Monday, December 22, 2008

The Gathering by Anne Enright

Just the thing for a cheery Christmas read. A homeless alcoholic brother is washed away by the tide and his large, Irish family gathers for his funeral. Very upbeat!

Even though it isn't a "feel good" book, The Gathering is well worth the read. Winner of the Man Booker prize in 2007, it is beautifully written and not as gloomy as the short description intimates. It's often funny and always witty. Enright's prose is lovely and her characters are brutally honest, if not with themselves, then to each other.

Then We Came To The End by Joshua Ferris

I loved this book! I loved everything about it. The style, the wit, the style, the pathos, the style, the pace, the style. Can you tell I loved the style? It's told in first person plural, and how Ferris managed to do this so seamlessly was, to me, a marvel.

The people in the novel are copywriters and editors at a firm in Chicago. He uses the plural because they act like a herd at their cube farm. Every minor thing that happens affects all of them in disproportionate amounts. Every look, every encounter with their manager, every compliment, every slight is amplified by bouncing off each and every one of them.

If you've worked in an office and suffered through the little indignities that corporate life foists upon you, you'll empathize with these people. Especially if the office is in your past. If it's not, this might cut too close to the bone.

Bridge of Sighs by Richard Russo

I've read all of Russo's novels, and have enjoyed the lot. Oddly, this wasn't my favorite. I find that odd because this is by far his biggest book and delves very deeply into a smaller ensemble than usual. Maybe that's why I didn't enjoy this one as much. Russo's previous books skirted along the surface of his wide-ranging characters; showing us just enough to care about them but not so much that we felt we knew them better than their therapists did.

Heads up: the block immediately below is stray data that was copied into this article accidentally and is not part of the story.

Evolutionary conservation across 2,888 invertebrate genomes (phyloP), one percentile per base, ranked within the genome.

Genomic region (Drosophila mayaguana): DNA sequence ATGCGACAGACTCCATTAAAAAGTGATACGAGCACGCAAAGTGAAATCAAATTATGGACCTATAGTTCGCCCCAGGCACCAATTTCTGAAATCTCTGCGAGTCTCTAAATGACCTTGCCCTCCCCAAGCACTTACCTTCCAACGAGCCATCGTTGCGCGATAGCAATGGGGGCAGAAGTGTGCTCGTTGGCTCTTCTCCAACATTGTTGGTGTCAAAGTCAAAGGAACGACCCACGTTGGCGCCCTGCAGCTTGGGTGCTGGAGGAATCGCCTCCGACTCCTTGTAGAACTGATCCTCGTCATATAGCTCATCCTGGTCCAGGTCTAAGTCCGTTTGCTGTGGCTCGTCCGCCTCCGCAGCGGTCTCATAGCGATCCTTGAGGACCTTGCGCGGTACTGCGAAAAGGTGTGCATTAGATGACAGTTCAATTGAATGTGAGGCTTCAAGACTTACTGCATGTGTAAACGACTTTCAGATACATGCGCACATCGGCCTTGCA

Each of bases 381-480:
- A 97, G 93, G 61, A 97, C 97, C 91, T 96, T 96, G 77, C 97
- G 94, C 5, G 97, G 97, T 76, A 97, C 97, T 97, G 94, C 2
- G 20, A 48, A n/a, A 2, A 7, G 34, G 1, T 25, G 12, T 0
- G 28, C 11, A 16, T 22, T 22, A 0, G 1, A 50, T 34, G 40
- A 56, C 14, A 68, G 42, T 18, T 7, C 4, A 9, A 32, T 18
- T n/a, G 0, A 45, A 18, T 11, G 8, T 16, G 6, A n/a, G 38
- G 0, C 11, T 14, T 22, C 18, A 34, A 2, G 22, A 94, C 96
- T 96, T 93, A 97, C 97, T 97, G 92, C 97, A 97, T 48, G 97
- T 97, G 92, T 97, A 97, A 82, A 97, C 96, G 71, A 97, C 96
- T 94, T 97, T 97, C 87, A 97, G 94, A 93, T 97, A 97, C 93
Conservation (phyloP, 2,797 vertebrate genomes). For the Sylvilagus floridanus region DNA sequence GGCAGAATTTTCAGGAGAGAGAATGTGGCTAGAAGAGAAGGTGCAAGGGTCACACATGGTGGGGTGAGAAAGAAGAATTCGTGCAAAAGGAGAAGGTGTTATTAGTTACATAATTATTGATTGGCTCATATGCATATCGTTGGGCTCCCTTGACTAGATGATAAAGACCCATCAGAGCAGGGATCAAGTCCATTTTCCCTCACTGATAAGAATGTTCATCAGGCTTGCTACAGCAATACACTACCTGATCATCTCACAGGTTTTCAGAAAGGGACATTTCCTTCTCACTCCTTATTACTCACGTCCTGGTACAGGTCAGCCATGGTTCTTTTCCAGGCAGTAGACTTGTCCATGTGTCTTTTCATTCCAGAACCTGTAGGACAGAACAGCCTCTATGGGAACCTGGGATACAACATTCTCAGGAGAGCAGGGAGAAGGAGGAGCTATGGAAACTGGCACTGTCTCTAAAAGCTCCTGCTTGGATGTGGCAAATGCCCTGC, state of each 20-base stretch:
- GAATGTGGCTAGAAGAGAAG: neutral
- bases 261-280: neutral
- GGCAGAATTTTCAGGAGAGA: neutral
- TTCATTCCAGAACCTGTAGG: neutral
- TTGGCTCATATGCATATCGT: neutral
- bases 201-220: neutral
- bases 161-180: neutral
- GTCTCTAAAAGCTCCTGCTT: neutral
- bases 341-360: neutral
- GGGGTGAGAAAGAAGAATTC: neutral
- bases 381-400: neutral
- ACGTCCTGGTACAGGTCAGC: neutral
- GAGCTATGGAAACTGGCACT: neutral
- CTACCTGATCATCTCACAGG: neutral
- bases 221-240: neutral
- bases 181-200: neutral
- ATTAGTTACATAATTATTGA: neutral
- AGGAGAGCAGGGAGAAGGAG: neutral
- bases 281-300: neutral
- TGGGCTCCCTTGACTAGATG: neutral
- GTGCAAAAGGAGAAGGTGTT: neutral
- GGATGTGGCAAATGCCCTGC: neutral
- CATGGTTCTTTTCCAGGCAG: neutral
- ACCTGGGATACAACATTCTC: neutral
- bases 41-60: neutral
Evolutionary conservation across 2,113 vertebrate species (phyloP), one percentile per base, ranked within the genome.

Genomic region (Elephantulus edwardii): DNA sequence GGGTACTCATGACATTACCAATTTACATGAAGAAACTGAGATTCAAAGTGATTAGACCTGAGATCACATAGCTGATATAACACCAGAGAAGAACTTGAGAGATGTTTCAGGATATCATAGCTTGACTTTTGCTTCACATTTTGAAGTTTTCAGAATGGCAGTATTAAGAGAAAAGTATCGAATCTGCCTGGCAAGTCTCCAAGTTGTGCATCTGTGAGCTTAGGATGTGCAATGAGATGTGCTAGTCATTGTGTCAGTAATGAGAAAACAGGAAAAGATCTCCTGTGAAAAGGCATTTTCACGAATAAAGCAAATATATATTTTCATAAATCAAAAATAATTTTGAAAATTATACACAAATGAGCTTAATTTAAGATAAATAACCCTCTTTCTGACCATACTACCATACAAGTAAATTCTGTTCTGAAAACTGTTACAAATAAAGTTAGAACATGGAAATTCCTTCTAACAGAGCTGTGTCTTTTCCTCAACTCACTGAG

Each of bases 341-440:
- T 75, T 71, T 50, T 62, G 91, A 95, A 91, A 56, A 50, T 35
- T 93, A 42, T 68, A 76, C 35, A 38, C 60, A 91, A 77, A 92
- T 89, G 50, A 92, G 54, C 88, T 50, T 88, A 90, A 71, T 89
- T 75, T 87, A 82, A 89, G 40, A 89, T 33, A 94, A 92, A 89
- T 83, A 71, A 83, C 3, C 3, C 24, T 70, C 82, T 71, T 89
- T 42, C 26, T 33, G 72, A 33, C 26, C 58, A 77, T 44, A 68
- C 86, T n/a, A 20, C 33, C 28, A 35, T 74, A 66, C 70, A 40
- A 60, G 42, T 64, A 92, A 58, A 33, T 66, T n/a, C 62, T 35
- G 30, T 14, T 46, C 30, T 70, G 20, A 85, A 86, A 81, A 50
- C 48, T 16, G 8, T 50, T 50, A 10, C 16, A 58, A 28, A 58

In Bridge of Sighs he wants us to understand every major event that has happened to his 3 main characters; no matter that the events are, in fact, often fairly minor. That's not to say that their lives are without strife or grief. But he's trying to make a few events give us the keys to the psyches of these people, and, when we get inside we see there's not a hell of a lot going on. They're just relatively normal people who lead, for the most part, very simple lives.

I don't think there's anything wrong with writing novels about simple people leading simple lives, and, as I said previously, I've read and liked all of Russo's previous works. This one just seems a bit of a reach.

I read the book over two days and I was up until 3 a.m. reading it the first night. I would have stayed up all night reading but I couldn't manage it. But I cooled on it the second day. Not enough to put it down, but I was hoping for a bigger payoff. I could guess the resolution of all of the story lines, and that's always a bit disappointing. And the few things I couldn't guess seemed out of character, which is also a letdown.

Russo won the Pulitzer for his previous work, Empire Falls. I'd heartily recommend that book, as well as his previous novels. Bridge of Sighs isn't without merit, but for me Russo's reach didn't meet his grasp.